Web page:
Ashley Bryan's African Tales, Uh-Huh by Ashley Bryan
My rating: 5 of 5 stars
After the recent publication of the Newbery Honor Book Freedom Over Me: Eleven Slaves, Their Lives and Dreams by Ashley Bryan, I had to read up on the author’s middle grade works. I was delighted to find a timeless gem in his Laura Ingalls Wilder Award winning collection of folktales. Lyrically retold and beautifully illustrated, the fourteen stories from Africa’s many folk traditions are a must-read for middle graders. The humor and wisdom resonating from the deeds of these heroes, animals, tricksters, and chieftains will amuse, inspire, and inform all readers.
A compilation of three previously published collections of African stories, this volume offers a wide selection from the continent’s great storehouse of invention. Readers will explore tales from cultures as diverse as the western (Ashanti), northern (Hausa), eastern (Masai), and southern (San/Bushman) regions of Africa. Every story is filled with universal human experiences and usually finds ways to connect people to their natural environment and animal neighbors.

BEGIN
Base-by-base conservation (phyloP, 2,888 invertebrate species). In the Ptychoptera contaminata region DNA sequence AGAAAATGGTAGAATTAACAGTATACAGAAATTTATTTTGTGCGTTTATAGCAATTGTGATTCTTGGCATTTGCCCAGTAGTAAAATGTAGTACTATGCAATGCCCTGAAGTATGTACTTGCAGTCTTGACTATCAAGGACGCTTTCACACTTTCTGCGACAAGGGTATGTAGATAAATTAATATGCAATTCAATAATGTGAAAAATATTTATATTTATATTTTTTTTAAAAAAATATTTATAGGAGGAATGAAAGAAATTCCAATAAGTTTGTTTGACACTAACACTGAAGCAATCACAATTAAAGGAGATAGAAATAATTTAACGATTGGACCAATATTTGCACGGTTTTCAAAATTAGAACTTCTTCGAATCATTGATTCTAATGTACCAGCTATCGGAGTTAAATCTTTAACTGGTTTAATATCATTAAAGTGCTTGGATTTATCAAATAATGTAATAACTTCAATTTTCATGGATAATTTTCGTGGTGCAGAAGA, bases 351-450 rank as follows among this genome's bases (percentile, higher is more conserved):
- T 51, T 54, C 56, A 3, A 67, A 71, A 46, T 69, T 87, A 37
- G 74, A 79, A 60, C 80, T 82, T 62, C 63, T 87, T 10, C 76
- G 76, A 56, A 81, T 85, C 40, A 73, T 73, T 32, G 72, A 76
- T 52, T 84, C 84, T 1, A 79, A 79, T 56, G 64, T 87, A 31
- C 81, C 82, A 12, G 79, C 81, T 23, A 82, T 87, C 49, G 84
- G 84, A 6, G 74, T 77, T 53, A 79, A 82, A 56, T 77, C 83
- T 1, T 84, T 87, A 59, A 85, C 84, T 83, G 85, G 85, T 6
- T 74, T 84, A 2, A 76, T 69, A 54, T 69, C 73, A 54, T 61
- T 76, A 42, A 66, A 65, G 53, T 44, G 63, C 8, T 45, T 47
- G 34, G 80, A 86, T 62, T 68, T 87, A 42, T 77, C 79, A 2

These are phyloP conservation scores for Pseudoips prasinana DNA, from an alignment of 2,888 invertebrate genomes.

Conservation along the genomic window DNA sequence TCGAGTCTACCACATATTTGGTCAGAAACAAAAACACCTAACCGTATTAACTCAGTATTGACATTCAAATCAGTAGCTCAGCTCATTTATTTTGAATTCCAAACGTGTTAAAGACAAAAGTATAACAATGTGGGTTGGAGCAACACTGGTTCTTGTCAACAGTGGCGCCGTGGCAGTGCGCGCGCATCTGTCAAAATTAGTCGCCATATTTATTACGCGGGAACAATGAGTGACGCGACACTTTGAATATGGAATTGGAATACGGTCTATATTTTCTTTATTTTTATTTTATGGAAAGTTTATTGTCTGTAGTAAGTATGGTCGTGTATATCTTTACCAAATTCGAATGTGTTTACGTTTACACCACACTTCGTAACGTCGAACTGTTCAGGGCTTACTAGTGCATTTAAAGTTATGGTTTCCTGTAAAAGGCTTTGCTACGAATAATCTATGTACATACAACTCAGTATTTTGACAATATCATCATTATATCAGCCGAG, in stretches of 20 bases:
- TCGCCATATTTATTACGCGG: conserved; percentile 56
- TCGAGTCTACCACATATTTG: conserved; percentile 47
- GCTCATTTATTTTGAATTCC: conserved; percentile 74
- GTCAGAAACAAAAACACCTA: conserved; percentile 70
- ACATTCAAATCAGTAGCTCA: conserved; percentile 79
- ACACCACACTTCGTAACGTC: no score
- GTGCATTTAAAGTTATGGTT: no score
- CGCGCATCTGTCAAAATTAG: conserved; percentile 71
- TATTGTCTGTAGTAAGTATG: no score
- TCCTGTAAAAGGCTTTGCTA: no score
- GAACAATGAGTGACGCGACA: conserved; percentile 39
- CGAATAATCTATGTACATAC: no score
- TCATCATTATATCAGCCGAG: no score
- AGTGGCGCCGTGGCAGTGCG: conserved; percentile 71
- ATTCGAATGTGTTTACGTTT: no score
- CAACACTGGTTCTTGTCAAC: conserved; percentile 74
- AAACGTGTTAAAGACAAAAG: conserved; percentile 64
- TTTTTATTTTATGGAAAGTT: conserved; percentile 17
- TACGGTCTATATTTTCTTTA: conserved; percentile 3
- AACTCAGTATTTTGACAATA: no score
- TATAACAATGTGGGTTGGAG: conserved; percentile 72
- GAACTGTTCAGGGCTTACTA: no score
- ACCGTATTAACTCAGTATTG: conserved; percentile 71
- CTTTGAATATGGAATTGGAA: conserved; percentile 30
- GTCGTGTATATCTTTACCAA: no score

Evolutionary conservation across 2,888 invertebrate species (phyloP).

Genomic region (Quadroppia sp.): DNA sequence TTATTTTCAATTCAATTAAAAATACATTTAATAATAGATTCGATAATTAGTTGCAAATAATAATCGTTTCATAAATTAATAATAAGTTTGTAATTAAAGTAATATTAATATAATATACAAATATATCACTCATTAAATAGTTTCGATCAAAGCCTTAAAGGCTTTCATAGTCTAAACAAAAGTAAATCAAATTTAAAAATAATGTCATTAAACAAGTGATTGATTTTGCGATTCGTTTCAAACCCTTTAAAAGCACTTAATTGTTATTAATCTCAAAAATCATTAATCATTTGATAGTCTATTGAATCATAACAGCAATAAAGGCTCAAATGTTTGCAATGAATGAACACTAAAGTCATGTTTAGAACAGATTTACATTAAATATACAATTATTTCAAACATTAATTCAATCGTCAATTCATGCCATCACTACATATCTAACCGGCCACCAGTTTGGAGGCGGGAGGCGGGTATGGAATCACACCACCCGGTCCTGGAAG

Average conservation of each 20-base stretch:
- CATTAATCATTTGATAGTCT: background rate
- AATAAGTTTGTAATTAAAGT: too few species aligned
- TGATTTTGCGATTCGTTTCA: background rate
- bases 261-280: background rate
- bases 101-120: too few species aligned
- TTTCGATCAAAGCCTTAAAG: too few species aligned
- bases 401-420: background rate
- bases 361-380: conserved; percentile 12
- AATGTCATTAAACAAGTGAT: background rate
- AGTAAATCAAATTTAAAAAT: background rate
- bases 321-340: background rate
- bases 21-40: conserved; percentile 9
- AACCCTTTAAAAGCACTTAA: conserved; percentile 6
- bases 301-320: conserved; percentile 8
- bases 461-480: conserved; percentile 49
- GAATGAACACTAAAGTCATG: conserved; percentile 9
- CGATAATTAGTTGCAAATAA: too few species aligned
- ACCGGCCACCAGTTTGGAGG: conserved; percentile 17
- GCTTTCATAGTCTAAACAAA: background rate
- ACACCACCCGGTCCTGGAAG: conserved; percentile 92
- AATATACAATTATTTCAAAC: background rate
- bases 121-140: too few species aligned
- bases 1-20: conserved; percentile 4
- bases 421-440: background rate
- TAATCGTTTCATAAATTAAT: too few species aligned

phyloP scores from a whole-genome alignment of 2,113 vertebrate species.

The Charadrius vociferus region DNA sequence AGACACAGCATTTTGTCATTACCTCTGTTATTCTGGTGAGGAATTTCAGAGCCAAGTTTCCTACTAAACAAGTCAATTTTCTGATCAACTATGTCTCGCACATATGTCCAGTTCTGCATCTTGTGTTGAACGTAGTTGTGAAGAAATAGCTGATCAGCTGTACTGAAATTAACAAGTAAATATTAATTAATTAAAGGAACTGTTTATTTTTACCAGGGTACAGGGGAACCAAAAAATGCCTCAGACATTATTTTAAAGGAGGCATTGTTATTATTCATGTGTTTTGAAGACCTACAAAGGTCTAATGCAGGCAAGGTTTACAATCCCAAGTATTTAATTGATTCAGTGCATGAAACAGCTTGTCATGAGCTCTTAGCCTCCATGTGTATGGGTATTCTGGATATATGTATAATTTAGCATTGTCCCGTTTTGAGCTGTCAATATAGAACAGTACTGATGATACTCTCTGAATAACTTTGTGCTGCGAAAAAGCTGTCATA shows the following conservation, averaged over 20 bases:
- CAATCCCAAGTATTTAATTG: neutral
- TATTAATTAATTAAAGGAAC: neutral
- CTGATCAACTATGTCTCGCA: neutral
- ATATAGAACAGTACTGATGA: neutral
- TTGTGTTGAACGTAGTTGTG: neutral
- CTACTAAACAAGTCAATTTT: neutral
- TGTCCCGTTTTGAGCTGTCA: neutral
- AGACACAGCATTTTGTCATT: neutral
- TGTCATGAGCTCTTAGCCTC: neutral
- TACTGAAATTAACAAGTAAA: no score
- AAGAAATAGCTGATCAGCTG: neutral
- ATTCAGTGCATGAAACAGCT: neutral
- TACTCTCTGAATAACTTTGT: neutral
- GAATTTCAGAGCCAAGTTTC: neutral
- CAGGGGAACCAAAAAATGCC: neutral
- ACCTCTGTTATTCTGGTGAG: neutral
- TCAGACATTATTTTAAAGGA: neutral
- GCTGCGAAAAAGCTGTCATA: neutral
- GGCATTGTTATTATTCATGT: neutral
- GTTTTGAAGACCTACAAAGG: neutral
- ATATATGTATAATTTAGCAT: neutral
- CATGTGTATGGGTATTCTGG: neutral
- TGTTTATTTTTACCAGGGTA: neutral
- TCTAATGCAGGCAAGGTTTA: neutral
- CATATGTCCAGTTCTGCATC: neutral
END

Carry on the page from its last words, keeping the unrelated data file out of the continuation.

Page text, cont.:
Byran’s narrative voice captures the oral tradition of storytelling and brings each adventure very much alive. From this tradition, readers will recognize echoes of stories found in African American spirituals, folk songs, and folklore. The predecessors of John the Conqueror, Big Mama, Black Jack, Whistlin’ Woman, Br'er Rabbit, Aunt Nancy Spider, and Old Man Tarrypin inhabit these enchanting and empowering stories. This book is perfect for kids who like reading folktale-inspired fantasy or adventure novels based on mythologies.
All the best, Chris Brandon Whitaker!